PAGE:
# Running the Tupelo RPC server

The Node.js client cannot directly manage chain trees or connect to the notary group, so node applications must instead proxy through an RPC server to work with Tupelo.

To install the server you can download the latest Tupelo executable here.
Once you have selected the appropriate binary for your platform save it within your command PATH variable. If you do not wish to save the binary to a directory in your PATH, you can still execute it with the fully qualified or relative path to your chosen location for the binary.

Next rename whichever version you downloaded and confirm that the tupelo binary is executable.

mv tupelo-v0.4.0-darwin-amd64 tupelo
chmod +x tupelo


You can run the network locally or connect to our TestNet.

After successfully installing the binary, you can run the RPC server by invoking tupelo (or the full or relative path to your chosen install location if you did not install Tupelo in a PATH directory) along with the necessary options. Production applications will usually connect to an independent notary group, but you can also choose to run and connect to a local notary group to make working in development easier.

## Connecting the RPC Server to a Local Notary Group

To start the RPC server and notary group for local development, run:

tupelo rpc-server


This invocation will start a 3 signer local notary group after first generating random keypairs for the group to use. After that, the RPC server will start, bind itself to the local notary group, and listen on port 50051.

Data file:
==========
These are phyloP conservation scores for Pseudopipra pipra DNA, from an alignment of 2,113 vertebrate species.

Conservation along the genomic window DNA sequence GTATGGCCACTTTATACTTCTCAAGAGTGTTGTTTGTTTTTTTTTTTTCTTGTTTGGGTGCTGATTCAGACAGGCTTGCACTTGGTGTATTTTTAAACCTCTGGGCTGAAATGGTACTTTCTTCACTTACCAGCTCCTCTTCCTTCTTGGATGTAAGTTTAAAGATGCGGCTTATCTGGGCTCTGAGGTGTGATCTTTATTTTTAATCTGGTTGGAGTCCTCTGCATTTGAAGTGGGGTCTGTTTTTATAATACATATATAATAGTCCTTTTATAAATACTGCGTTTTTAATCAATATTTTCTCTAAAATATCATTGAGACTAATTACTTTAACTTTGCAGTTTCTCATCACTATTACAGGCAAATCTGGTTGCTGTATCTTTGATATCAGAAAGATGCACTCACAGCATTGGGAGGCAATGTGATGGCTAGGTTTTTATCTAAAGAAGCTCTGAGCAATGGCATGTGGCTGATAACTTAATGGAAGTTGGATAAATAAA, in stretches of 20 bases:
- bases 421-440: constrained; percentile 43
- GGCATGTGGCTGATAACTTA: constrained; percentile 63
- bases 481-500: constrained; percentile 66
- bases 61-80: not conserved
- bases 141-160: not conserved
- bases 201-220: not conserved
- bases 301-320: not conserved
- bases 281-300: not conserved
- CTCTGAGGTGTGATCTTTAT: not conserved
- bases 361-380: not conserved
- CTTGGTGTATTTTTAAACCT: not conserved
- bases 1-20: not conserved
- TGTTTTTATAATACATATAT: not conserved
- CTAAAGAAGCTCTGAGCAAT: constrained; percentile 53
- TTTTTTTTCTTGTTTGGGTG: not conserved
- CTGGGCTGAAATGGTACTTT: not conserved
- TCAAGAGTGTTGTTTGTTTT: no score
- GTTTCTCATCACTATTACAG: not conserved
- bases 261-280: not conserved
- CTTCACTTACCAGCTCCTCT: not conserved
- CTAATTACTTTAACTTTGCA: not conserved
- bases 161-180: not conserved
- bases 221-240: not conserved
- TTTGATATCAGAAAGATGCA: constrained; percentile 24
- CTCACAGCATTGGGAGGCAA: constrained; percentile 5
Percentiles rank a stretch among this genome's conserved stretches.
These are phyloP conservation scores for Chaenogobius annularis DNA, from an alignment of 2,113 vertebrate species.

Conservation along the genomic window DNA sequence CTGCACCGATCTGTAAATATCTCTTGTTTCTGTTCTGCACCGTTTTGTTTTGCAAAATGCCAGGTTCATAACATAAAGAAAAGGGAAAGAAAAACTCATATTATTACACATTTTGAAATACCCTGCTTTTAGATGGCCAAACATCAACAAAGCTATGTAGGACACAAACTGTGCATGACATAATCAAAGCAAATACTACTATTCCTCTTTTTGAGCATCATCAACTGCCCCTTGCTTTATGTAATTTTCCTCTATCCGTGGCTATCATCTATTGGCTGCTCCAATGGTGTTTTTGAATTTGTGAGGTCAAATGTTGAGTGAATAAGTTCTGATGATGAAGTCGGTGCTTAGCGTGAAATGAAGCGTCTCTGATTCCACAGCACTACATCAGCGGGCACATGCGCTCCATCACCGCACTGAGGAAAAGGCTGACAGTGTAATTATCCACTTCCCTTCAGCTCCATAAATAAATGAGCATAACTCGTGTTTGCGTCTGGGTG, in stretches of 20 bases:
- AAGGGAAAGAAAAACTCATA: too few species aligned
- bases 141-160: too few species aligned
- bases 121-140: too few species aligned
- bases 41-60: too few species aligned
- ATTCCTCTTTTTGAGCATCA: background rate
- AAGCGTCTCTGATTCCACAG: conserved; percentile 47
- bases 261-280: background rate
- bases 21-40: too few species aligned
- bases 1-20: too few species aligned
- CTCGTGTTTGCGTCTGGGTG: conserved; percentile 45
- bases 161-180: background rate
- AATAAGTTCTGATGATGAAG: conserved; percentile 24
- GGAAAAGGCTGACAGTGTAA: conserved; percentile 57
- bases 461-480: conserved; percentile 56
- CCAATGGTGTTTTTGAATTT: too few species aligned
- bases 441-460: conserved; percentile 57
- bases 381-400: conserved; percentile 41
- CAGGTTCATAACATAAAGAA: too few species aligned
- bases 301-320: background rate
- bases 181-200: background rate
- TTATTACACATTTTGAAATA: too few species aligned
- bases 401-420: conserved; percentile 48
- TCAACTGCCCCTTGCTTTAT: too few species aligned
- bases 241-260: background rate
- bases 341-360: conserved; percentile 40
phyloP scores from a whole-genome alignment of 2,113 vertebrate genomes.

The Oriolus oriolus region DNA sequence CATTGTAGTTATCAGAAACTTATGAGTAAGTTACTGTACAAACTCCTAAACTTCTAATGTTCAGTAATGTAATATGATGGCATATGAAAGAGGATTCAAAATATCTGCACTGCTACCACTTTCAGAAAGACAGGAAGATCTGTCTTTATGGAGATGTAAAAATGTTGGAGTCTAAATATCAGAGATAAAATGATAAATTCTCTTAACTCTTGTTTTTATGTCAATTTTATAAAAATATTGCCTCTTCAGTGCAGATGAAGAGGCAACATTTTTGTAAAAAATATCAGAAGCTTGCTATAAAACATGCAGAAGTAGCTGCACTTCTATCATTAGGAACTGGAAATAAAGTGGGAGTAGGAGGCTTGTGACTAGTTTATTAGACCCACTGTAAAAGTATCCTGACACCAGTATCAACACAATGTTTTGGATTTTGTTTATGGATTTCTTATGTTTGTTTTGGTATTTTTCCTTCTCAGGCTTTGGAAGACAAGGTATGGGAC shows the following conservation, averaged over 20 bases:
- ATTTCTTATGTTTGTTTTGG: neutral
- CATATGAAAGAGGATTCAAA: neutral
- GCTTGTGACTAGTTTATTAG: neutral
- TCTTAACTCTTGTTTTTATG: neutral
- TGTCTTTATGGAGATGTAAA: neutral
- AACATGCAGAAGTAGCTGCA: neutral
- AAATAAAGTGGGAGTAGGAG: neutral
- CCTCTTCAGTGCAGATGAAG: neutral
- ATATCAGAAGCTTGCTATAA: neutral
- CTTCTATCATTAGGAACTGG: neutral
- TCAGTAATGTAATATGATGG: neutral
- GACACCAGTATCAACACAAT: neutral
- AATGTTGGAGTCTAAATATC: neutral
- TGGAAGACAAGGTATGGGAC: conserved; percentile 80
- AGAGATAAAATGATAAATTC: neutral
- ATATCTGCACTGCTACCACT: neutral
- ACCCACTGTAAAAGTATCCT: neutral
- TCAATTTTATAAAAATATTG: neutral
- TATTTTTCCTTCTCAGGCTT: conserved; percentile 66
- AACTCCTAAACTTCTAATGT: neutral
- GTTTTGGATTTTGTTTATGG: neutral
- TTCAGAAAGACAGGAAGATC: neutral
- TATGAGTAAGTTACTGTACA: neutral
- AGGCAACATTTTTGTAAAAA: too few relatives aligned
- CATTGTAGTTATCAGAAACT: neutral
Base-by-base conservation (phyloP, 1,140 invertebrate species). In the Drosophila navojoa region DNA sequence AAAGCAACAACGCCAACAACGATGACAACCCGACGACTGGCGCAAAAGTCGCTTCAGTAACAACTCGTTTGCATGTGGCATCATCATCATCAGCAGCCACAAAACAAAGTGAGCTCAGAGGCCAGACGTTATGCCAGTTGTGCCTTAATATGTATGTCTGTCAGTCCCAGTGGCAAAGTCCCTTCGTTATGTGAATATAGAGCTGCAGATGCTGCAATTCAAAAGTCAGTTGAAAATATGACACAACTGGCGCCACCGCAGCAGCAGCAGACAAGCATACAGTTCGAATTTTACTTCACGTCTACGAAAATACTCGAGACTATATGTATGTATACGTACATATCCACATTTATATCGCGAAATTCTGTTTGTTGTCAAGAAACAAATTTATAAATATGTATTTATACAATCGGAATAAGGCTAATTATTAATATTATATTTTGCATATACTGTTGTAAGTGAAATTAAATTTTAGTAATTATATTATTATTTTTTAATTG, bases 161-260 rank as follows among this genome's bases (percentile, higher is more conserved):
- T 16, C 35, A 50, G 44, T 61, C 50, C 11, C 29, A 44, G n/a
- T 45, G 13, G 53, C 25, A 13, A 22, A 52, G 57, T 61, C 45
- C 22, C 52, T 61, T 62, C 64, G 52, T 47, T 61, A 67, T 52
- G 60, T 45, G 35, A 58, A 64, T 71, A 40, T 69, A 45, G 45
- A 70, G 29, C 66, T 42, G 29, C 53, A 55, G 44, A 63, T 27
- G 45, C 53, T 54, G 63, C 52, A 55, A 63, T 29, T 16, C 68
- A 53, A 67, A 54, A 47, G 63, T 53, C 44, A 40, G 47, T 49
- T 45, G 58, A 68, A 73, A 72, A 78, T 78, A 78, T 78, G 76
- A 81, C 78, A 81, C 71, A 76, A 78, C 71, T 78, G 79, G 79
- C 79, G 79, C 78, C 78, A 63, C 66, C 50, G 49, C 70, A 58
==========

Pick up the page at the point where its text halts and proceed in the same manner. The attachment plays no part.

## Connecting the RPC Server to a TestNet

You have the option to connect to our TestNet. This TestNet is shared among our community of developers and currently has 21 signing nodes running.

To connect to the TestNet, you’ll need to set the TUPELO_BOOTSTRAP_NODES env variable - you’ll find the current value inside bootstrap.env in testnet-keys.zip.

With that environment variable set and the zipfile expanded, you can now run tupelo with:

./tupelo rpc-server -k testnet-keys/


That sample command assumes the Tupelo binary is next to the extracted testnet-keys.zip, but -k can take a full path if you put the file somewhere else.

Note there are other TestNets available if the one provided does not meet your needs. Please reach out via the feedback form below and let us know how we can help or what issues you might be having.